The Triumph of Titus: an affair on painting

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The Triumph of Titus: an affair on painting

Postby Tarquinius Dionysius on Wed Sep 12, 2007 11:48 pm

Image
(To examine the painting in detail, see this enlarged version)

As you all know, Sir Lawrence Alma-Tadema was the (un)acknowledged master of classical painting. While I feel that, on a technical level, he was an accomplished painter in his own right, it is his meticulous historical research on his subject matter for which he is primarily - and rightfully - renown. Aside from entertainment value, his work is careful, studied attempt to bring the Roman Empire alive, which few painters ever rivaled (Jean-Léon Gérôme, or Henryk Siemiradzki do come to mind). I would say if you are not familiar with it, get yourself acquainted asap!

One of his favourite topics was the accession of emperor Claudius, which he painted in three different versions. Some of his more famous works however include The Roses of Heliogabalus, The Baths of Caracalla and Caracalla and Geta, the latter which influenced the production design of the movie Gladiator probably as much as Pollice Verso by Jean-Léon Gérôme.

Now I wanted to discuss this particular painting - The Triumph of Titus - because, while I was studying it up close and trying to guess who was who, something struck me about the way the characters exchanged glances.

The setting is 71 AD, Rome: Titus and Vespasian are celebrating their triumph over the Jewish Rebellion the year before. If we are to believe the account of Josephus, the procession was extremely lavish, and among the Jewish artifacts carried along with the loot were the Pentateuch, the Golden Altar and the Menorah, the latter which can be seen in the background of this painting (although I am unsure which building Tadema is depicting here). Of course, the use of the Menorah as a symbol of the Roman victory in the Jewish wars hearkens back to the Arch of Titus itself, which has a world famous bas-relief depicting Roman soldiers carrying the spoils from the Temple of Jerusalem.

Menorah aside, let's turn our attention toward the imperial family. I'm guessing the people at the bottom are lictors (judging from the fasces each is carrying). The man in the front, dressed as Pontifex Maximus, can easily be identified as Vespasian. The three figures to the left however are more interesting. The man at the back, also dressed in religious regalia, I believe is Titus. The couple in front of him should be Domitian and Domitia Longina. I arrive at this conclusion simply because: Titus was no longer married at this point in history and his lover Berenice was safely tucked away in Judaea (so he can't be the man in the armor), Domitian did marry the year before, to Domitia Longina, a woman he forced to separate from her husband, Lucius Aelius Lamia.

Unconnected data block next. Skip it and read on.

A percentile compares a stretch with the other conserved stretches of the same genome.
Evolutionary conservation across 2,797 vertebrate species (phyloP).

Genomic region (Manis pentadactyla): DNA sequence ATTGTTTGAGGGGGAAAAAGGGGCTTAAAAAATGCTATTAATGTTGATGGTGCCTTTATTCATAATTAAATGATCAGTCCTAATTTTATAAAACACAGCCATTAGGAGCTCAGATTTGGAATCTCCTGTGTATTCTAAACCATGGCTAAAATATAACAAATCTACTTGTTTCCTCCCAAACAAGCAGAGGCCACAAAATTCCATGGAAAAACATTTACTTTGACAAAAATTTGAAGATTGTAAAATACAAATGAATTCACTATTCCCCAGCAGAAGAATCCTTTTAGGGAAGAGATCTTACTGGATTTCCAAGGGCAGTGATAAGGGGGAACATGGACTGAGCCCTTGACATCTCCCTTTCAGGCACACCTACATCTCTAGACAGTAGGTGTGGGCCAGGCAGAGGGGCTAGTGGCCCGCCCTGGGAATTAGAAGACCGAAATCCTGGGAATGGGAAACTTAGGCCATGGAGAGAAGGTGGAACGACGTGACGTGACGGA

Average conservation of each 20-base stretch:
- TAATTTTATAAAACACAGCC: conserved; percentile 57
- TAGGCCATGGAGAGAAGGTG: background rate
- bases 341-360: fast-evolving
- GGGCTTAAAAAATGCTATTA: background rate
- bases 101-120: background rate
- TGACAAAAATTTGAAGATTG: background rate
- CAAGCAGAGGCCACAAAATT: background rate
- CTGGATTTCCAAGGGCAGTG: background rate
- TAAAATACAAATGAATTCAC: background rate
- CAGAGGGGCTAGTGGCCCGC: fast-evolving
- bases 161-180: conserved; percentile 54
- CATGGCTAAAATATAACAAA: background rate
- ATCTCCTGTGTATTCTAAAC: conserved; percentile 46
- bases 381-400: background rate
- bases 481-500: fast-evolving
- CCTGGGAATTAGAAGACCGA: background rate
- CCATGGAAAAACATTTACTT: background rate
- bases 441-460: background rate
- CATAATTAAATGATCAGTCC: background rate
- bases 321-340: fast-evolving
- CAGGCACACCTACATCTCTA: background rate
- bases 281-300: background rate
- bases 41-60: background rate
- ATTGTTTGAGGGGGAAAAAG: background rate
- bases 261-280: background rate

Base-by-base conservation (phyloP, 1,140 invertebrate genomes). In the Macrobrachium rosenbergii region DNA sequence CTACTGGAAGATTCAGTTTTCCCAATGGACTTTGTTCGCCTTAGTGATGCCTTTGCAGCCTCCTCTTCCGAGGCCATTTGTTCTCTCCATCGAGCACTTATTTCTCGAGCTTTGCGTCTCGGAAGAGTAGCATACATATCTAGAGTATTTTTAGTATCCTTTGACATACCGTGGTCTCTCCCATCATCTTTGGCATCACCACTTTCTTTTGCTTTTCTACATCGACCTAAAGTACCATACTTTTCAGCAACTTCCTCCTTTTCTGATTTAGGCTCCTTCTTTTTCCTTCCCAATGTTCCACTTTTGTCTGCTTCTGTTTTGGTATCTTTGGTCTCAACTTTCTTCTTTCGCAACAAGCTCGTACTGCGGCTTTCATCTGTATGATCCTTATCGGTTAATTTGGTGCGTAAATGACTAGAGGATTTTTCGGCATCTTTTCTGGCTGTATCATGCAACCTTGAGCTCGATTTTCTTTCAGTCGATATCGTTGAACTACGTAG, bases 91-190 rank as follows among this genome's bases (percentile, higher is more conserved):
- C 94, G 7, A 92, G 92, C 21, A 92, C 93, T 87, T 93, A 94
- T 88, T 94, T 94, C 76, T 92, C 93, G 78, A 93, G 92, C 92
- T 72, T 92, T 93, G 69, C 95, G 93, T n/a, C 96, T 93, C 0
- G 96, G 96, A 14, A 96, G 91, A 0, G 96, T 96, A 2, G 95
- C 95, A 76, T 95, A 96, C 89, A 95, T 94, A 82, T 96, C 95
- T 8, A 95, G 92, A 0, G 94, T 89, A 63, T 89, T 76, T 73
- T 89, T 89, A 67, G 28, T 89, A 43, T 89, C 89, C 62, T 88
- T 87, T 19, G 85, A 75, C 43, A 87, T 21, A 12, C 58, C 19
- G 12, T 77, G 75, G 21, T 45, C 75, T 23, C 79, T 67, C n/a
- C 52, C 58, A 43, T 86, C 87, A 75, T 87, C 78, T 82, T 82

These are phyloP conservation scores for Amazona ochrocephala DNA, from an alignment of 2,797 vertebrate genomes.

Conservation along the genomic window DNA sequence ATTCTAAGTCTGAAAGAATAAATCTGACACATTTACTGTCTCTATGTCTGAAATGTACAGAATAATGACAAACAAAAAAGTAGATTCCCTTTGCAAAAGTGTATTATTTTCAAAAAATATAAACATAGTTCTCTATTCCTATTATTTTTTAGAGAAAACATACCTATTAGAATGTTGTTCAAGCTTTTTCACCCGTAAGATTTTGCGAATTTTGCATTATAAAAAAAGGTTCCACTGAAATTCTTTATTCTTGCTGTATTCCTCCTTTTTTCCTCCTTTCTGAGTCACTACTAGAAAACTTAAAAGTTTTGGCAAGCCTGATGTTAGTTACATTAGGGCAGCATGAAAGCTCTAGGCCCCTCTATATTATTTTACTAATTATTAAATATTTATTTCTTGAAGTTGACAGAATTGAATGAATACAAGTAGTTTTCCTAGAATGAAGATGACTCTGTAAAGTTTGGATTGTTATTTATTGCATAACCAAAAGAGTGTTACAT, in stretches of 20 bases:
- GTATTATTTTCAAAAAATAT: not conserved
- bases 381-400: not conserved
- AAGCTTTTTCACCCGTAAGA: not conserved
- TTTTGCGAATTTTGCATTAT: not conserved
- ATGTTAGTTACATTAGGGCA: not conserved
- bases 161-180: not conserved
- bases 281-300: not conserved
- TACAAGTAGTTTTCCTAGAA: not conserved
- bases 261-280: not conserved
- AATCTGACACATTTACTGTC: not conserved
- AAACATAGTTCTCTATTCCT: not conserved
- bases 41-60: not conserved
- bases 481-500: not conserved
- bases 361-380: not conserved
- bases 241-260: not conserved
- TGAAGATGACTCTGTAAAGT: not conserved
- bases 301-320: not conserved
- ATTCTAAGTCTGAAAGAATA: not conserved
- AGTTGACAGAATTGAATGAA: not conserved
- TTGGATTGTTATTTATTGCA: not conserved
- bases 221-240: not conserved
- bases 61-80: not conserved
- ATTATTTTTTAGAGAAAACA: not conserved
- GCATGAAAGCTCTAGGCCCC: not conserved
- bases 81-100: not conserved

Which leaves us with the curious exchange of glances between Domitia and Titus. They seem to be sharing an inside joke here. Is it merely an attempt by Tadema to breathe some life in an otherwise static scene? Are Titus and Domitia just having a good time? Domitian seems blissfully unaware of what's going on between the two. Like Tadema's Caracalla and Geta, there may be more than meets the eye, and the truth tied to the death of Titus in 81 AD. According to ancient sources, Titus was preparing for a trip to the Sabine territories when he suddenly died of a fever, after barely two years in office as emperor. His last words are reported to have been "I have made but one mistake", with Suetonius further speculating:

"What this was he did not himself disclose at the time, nor could anyone easily divine. Some think that he recalled the intimacy which he had with his brother's wife; but Domitia swore most solemnly that this did not exist, although she would not have denied it if it had been in the least true, but on the contrary would have boasted of it, as she was most ready to do of all her scandalous actions."

Conclusion: this affair may very well be what Tadema is alluding with this composition here. As in Caracalla and Geta, the triumphant setting of the scene is trumped by darker, hidden tensions within the imperial family.

What I still don't have a clue about however is who the people on the right are supposed to be. I'm vaguely guessing Josephus or Tiberius Julius Alexander may be among them. The man with the beard has some resemblance to a fictitious depiction of Josephus from an 18th century woodcut. It's possible that Tadema may have used it. Otherwise...
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Tarquinius Dionysius
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